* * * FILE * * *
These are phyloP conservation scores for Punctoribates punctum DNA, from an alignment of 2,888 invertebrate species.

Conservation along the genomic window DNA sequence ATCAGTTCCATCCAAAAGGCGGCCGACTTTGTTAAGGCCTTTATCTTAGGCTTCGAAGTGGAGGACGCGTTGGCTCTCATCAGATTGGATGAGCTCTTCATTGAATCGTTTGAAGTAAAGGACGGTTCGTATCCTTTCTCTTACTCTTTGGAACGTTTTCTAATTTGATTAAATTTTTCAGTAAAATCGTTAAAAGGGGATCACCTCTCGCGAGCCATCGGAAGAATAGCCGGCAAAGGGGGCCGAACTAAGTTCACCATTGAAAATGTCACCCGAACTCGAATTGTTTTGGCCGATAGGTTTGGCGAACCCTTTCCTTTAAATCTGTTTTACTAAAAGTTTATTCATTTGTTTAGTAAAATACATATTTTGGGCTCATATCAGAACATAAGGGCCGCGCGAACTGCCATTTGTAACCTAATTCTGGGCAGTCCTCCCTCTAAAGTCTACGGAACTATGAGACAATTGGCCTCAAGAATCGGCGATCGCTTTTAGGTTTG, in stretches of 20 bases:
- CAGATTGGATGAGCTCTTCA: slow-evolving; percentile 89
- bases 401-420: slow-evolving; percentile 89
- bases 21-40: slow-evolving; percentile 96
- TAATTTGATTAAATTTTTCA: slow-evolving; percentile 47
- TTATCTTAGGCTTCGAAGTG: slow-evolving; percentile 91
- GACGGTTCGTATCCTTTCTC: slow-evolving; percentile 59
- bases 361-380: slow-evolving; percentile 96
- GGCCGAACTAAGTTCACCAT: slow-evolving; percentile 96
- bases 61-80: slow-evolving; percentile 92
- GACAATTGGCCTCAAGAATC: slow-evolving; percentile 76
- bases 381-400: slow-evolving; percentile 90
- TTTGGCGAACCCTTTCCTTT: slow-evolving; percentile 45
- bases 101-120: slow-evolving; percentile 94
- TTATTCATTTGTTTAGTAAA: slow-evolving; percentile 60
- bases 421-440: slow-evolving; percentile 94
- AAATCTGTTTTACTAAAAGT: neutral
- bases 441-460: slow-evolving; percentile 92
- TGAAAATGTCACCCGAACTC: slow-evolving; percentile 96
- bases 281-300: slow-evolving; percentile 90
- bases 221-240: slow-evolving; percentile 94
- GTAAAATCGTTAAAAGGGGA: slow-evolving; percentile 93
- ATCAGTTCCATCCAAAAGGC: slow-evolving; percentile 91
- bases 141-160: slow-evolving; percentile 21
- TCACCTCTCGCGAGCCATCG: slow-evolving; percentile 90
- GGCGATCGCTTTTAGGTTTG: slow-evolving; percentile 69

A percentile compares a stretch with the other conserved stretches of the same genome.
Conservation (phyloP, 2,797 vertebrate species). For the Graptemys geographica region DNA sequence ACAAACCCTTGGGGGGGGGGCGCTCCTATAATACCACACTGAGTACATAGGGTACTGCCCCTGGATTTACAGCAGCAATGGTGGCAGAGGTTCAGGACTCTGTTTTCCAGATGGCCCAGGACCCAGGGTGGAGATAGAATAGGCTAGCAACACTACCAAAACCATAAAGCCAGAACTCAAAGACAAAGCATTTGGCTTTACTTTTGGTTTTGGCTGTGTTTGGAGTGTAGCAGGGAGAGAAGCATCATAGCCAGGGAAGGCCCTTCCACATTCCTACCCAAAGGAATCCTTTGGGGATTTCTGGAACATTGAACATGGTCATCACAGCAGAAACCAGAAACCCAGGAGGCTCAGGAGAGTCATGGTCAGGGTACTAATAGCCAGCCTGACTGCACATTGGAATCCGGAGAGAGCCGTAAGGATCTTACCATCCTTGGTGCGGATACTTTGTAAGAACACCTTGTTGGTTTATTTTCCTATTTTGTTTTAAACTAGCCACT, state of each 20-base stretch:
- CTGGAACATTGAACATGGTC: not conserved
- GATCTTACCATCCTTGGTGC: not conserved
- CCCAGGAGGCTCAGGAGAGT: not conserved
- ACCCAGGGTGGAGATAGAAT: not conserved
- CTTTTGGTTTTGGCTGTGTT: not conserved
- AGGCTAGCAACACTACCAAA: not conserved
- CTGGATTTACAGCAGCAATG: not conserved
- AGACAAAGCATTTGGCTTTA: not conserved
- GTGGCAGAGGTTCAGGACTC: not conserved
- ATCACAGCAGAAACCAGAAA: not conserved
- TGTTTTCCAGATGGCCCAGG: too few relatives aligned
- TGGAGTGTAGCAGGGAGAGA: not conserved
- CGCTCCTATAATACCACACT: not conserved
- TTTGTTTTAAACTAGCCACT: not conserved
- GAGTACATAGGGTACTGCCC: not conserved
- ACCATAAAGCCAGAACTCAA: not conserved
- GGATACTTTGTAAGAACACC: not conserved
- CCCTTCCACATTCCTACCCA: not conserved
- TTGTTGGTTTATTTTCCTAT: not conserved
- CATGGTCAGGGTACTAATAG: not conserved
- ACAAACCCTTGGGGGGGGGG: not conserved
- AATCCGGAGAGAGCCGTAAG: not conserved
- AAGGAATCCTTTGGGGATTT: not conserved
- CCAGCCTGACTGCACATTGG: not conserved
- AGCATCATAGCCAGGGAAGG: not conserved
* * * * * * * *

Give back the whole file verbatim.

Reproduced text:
These are phyloP conservation scores for Punctoribates punctum DNA, from an alignment of 2,888 invertebrate species.

Conservation along the genomic window DNA sequence ATCAGTTCCATCCAAAAGGCGGCCGACTTTGTTAAGGCCTTTATCTTAGGCTTCGAAGTGGAGGACGCGTTGGCTCTCATCAGATTGGATGAGCTCTTCATTGAATCGTTTGAAGTAAAGGACGGTTCGTATCCTTTCTCTTACTCTTTGGAACGTTTTCTAATTTGATTAAATTTTTCAGTAAAATCGTTAAAAGGGGATCACCTCTCGCGAGCCATCGGAAGAATAGCCGGCAAAGGGGGCCGAACTAAGTTCACCATTGAAAATGTCACCCGAACTCGAATTGTTTTGGCCGATAGGTTTGGCGAACCCTTTCCTTTAAATCTGTTTTACTAAAAGTTTATTCATTTGTTTAGTAAAATACATATTTTGGGCTCATATCAGAACATAAGGGCCGCGCGAACTGCCATTTGTAACCTAATTCTGGGCAGTCCTCCCTCTAAAGTCTACGGAACTATGAGACAATTGGCCTCAAGAATCGGCGATCGCTTTTAGGTTTG, in stretches of 20 bases:
- CAGATTGGATGAGCTCTTCA: slow-evolving; percentile 89
- bases 401-420: slow-evolving; percentile 89
- bases 21-40: slow-evolving; percentile 96
- TAATTTGATTAAATTTTTCA: slow-evolving; percentile 47
- TTATCTTAGGCTTCGAAGTG: slow-evolving; percentile 91
- GACGGTTCGTATCCTTTCTC: slow-evolving; percentile 59
- bases 361-380: slow-evolving; percentile 96
- GGCCGAACTAAGTTCACCAT: slow-evolving; percentile 96
- bases 61-80: slow-evolving; percentile 92
- GACAATTGGCCTCAAGAATC: slow-evolving; percentile 76
- bases 381-400: slow-evolving; percentile 90
- TTTGGCGAACCCTTTCCTTT: slow-evolving; percentile 45
- bases 101-120: slow-evolving; percentile 94
- TTATTCATTTGTTTAGTAAA: slow-evolving; percentile 60
- bases 421-440: slow-evolving; percentile 94
- AAATCTGTTTTACTAAAAGT: neutral
- bases 441-460: slow-evolving; percentile 92
- TGAAAATGTCACCCGAACTC: slow-evolving; percentile 96
- bases 281-300: slow-evolving; percentile 90
- bases 221-240: slow-evolving; percentile 94
- GTAAAATCGTTAAAAGGGGA: slow-evolving; percentile 93
- ATCAGTTCCATCCAAAAGGC: slow-evolving; percentile 91
- bases 141-160: slow-evolving; percentile 21
- TCACCTCTCGCGAGCCATCG: slow-evolving; percentile 90
- GGCGATCGCTTTTAGGTTTG: slow-evolving; percentile 69

A percentile compares a stretch with the other conserved stretches of the same genome.
Conservation (phyloP, 2,797 vertebrate species). For the Graptemys geographica region DNA sequence ACAAACCCTTGGGGGGGGGGCGCTCCTATAATACCACACTGAGTACATAGGGTACTGCCCCTGGATTTACAGCAGCAATGGTGGCAGAGGTTCAGGACTCTGTTTTCCAGATGGCCCAGGACCCAGGGTGGAGATAGAATAGGCTAGCAACACTACCAAAACCATAAAGCCAGAACTCAAAGACAAAGCATTTGGCTTTACTTTTGGTTTTGGCTGTGTTTGGAGTGTAGCAGGGAGAGAAGCATCATAGCCAGGGAAGGCCCTTCCACATTCCTACCCAAAGGAATCCTTTGGGGATTTCTGGAACATTGAACATGGTCATCACAGCAGAAACCAGAAACCCAGGAGGCTCAGGAGAGTCATGGTCAGGGTACTAATAGCCAGCCTGACTGCACATTGGAATCCGGAGAGAGCCGTAAGGATCTTACCATCCTTGGTGCGGATACTTTGTAAGAACACCTTGTTGGTTTATTTTCCTATTTTGTTTTAAACTAGCCACT, state of each 20-base stretch:
- CTGGAACATTGAACATGGTC: not conserved
- GATCTTACCATCCTTGGTGC: not conserved
- CCCAGGAGGCTCAGGAGAGT: not conserved
- ACCCAGGGTGGAGATAGAAT: not conserved
- CTTTTGGTTTTGGCTGTGTT: not conserved
- AGGCTAGCAACACTACCAAA: not conserved
- CTGGATTTACAGCAGCAATG: not conserved
- AGACAAAGCATTTGGCTTTA: not conserved
- GTGGCAGAGGTTCAGGACTC: not conserved
- ATCACAGCAGAAACCAGAAA: not conserved
- TGTTTTCCAGATGGCCCAGG: too few relatives aligned
- TGGAGTGTAGCAGGGAGAGA: not conserved
- CGCTCCTATAATACCACACT: not conserved
- TTTGTTTTAAACTAGCCACT: not conserved
- GAGTACATAGGGTACTGCCC: not conserved
- ACCATAAAGCCAGAACTCAA: not conserved
- GGATACTTTGTAAGAACACC: not conserved
- CCCTTCCACATTCCTACCCA: not conserved
- TTGTTGGTTTATTTTCCTAT: not conserved
- CATGGTCAGGGTACTAATAG: not conserved
- ACAAACCCTTGGGGGGGGGG: not conserved
- AATCCGGAGAGAGCCGTAAG: not conserved
- AAGGAATCCTTTGGGGATTT: not conserved
- CCAGCCTGACTGCACATTGG: not conserved
- AGCATCATAGCCAGGGAAGG: not conserved